It is thus desirable to provide embodiments of a radial turbine suitable for usage in a gas turbine engine that is relatively lightweight and cost effective to implement. Ideally, embodiments of such a radial turbine would include internal cooling passages to permit operation of the radial turbine at higher temperatures. It would also be desirable if, in certain embodiments, the different sections of such a radial turbine were fabricated from disparate alloys tailored to the particular operating conditions experienced by each turbine section. Finally, it would be desirable to provide embodiments of a method for fabricating such a radial turbine. Other desirable features and characteristics of embodiments of the present invention will become apparent from the subsequent Detailed Description and the appended Claims, taken in conjunction with the accompanying drawings and the foregoing Background.

BRIEF SUMMARY

Embodiments of a method for producing an axially-split radial turbine are provided. In one embodiment, the method includes the steps of joining a forward bladed ring to a forward disk to produce a forward turbine rotor, fabricating an aft turbine rotor, and disposing the forward turbine rotor and the aft turbine rotor in an axially-abutting, rotationally-fixed relationship to produce the axially-split radial turbine.

Embodiments of an axially-split radial turbine are further provided. In one embodiment, the axially-split radial turbine includes a forward turbine rotor and an aft turbine rotor, which is disposed axially adjacent to and rotationally fixed relative to the forward turbine rotor. The forward rotor includes a forward disk and a forward bladed ring, which circumscribes and is metallurgically bonded to the forward disk.

BRIEF DESCRIPTION OF THE DRAWINGS

At least one example of the present invention will hereinafter be described in conjunction with the following figures, wherein like numerals denote like elements, and:

FIG. 1 is a simplified schematic of an exemplary gas turbine engine (partially shown) including an internally-cooled, axially-split radial turbine, as illustrated in accordance with an exemplary embodiment of the present invention;

FIG. 2 is an isometric view of the axially-split radial turbine shown in FIG. 1;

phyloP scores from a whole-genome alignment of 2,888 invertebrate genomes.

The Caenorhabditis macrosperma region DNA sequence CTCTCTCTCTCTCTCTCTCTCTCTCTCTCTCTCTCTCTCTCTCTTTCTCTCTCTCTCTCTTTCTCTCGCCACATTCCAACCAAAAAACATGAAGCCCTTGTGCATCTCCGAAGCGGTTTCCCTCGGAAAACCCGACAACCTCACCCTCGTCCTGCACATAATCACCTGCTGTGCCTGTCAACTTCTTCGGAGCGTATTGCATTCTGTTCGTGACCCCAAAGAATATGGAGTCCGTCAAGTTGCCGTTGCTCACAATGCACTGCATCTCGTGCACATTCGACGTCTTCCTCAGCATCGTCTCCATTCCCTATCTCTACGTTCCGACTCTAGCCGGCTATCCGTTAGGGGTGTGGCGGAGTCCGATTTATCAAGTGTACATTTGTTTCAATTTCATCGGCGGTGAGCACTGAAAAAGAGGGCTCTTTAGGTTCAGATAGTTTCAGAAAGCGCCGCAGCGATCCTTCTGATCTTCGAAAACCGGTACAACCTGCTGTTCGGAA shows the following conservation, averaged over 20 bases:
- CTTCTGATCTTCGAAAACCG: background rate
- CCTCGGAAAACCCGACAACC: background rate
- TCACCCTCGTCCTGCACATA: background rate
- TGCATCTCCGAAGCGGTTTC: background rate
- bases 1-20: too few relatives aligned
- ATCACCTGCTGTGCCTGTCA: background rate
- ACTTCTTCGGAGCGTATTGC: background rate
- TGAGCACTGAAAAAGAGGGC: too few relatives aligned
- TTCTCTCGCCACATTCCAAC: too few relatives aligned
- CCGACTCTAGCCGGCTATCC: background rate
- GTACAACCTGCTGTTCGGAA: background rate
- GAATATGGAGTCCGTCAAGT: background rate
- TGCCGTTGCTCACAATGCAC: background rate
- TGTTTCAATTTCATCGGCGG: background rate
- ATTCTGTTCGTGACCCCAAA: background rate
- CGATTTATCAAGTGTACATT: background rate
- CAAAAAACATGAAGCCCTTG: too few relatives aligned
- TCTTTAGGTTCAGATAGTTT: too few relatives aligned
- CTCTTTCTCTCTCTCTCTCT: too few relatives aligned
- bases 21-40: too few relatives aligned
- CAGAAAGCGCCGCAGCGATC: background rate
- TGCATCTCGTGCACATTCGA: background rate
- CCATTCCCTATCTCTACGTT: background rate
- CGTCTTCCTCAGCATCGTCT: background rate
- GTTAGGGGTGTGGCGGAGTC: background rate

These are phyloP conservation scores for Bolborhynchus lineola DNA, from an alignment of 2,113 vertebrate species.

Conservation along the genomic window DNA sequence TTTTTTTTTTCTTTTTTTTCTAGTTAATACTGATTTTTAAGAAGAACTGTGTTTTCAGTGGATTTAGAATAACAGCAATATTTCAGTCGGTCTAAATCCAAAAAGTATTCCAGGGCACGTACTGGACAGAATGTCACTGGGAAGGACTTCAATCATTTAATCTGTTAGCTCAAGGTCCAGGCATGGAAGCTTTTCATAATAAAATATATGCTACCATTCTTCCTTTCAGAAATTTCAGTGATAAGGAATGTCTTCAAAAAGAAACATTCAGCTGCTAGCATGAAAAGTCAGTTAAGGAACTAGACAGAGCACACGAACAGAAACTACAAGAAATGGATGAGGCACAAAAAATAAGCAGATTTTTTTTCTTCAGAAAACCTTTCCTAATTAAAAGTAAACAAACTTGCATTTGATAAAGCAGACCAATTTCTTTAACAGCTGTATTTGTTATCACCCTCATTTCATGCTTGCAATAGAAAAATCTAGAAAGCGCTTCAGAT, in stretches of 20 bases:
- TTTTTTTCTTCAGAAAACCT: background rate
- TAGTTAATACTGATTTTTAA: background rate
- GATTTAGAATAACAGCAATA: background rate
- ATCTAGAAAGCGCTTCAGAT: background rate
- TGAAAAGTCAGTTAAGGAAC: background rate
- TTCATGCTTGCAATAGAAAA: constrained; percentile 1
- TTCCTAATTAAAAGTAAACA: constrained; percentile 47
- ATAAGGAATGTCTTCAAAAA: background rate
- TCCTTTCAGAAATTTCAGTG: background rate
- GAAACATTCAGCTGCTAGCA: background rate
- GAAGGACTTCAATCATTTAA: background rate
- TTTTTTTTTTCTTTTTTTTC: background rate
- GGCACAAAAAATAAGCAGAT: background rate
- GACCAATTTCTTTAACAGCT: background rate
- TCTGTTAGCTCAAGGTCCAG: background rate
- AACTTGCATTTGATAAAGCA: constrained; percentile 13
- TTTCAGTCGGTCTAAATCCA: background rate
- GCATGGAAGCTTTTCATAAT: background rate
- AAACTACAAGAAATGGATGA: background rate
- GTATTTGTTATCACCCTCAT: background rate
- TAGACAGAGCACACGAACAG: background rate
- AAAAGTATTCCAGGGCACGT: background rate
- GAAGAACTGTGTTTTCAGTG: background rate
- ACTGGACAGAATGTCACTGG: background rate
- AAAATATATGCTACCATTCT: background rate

FIG. 3 is a cross-sectional view of a portion of the axially-split radial turbine shown in FIGS. 1 and 2, as taken along line 3-3 identified in FIG. 2, and depicting the fore and aft blade segments in a flattened, cutaway view to more clearly illustrate exemplary internal cooling features, which can be formed within the blade segments;

FIG. 4 is a flowchart illustrating an exemplary method for manufacturing an axially-split radial turbine, such as the internally-cooled, axially-split radial turbine shown in FIGS. 1-3;

FIG. 5 is an isometric view of one of a plurality of forward bladed pieces that may be produced and subsequently inter-bonded with a plurality of like blade pieces to produce the forward bladed ring of the axially-split radial turbine, in accordance with the manufacturing method shown in FIG. 4;

FIG. 6 is an isometric view of a bladed ring formation into which the exemplary bladed piece shown in FIG. 5 and like bladed pieces may be arranged prior to consolidation into a bonded bladed ring;

FIGS. 7 and 8 are exploded and assembled views, respectively, of a thermal growth constraint tool suitable for carrying-out a directed thermal growth bonding process to consolidate the bladed ring formation shown in FIG. 6 and produce a monolithic bladed ring;

FIG. 9 is a cross-sectional view of the thermal growth constraint tool and ring formation taken along line 9-9 identified in FIG. 8;

FIG. 10 schematically illustrates the thermal growth constraint tool and ring formation shown in FIGS. 7-9 prior to metallurgical consolidation into a monolithic or single-piece ring;

FIGS. 11-13 are detailed views of a portion of the thermal growth constraint tool and ring formation shown in FIG. 10 illustrating one manner in which the outward radial growth of the bladed ring formation may be impeded by the constraint tool during a directed thermal growth bonding process to promote shank-to-shank bonding of the forward bladed pieces; and

FIGS. 14 and 15 are isometric views of a partially-machined disk forging (in this example, the forward disk) prior to and after joinder to the machined bonded bladed ring (in this example, the forwarded bladed ring) to yield the forward turbine rotor.

DETAILED DESCRIPTION

The following Detailed Description is merely exemplary in nature and is not intended to limit the invention or the application and uses of the invention. Furthermore, there is no intention to be bound by any theory presented in the preceding Background or the following Detailed Description.